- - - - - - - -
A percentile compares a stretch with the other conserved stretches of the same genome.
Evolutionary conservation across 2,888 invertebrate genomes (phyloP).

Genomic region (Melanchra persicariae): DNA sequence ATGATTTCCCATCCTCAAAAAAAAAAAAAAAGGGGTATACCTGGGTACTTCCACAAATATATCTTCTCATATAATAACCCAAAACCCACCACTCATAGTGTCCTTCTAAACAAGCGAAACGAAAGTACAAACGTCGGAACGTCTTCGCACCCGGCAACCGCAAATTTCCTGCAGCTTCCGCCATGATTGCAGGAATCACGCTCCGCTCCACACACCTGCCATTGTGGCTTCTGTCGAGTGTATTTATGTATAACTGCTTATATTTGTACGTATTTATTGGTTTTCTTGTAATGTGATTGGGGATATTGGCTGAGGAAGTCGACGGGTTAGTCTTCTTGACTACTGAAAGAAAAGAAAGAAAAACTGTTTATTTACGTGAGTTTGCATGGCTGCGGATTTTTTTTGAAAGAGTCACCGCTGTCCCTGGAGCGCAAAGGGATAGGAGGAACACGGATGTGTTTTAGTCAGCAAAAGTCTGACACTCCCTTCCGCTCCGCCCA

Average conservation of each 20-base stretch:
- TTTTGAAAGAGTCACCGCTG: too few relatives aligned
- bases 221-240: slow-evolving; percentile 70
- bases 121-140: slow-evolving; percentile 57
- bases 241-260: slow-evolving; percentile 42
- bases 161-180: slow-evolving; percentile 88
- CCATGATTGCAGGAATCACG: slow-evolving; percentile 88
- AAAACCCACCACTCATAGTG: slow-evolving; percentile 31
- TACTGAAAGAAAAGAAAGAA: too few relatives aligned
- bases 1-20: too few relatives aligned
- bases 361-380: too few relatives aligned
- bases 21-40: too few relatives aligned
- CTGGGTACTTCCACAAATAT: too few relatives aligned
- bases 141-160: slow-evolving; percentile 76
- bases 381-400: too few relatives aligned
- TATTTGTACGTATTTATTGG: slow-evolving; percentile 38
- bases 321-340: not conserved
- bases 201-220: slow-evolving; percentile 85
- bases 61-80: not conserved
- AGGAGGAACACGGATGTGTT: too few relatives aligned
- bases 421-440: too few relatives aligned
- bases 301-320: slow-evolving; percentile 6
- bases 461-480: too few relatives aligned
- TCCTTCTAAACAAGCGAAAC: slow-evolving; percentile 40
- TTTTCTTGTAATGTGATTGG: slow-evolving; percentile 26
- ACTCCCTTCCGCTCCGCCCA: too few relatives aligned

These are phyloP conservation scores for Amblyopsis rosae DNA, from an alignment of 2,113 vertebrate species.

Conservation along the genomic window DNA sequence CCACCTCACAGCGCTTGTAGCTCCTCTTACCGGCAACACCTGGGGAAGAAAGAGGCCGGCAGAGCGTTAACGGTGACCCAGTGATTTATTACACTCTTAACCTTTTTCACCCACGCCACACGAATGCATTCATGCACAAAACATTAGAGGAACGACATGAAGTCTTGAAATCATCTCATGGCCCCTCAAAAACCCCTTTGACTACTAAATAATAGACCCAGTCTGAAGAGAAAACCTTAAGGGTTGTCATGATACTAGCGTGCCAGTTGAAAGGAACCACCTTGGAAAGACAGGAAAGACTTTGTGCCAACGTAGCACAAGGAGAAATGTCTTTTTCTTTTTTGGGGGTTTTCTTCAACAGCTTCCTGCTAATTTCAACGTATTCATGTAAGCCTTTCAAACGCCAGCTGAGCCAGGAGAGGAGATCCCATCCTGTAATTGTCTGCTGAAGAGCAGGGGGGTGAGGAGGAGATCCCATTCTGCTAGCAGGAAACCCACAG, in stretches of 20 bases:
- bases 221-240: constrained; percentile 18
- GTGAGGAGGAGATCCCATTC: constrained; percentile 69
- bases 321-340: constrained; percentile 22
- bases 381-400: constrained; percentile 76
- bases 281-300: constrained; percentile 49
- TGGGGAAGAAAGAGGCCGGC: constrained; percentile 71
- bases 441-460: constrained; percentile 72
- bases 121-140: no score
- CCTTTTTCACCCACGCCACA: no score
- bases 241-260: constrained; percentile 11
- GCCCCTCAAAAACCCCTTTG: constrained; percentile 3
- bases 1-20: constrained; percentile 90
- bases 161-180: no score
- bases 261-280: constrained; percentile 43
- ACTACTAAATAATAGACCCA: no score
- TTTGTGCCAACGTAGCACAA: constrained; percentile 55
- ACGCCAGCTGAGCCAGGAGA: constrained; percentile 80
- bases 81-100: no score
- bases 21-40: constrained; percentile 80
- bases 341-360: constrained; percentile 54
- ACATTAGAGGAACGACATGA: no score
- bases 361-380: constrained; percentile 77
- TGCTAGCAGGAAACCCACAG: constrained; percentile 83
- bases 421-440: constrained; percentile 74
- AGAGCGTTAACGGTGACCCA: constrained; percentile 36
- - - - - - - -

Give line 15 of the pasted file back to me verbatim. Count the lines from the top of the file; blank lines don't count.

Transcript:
- bases 21-40: too few relatives aligned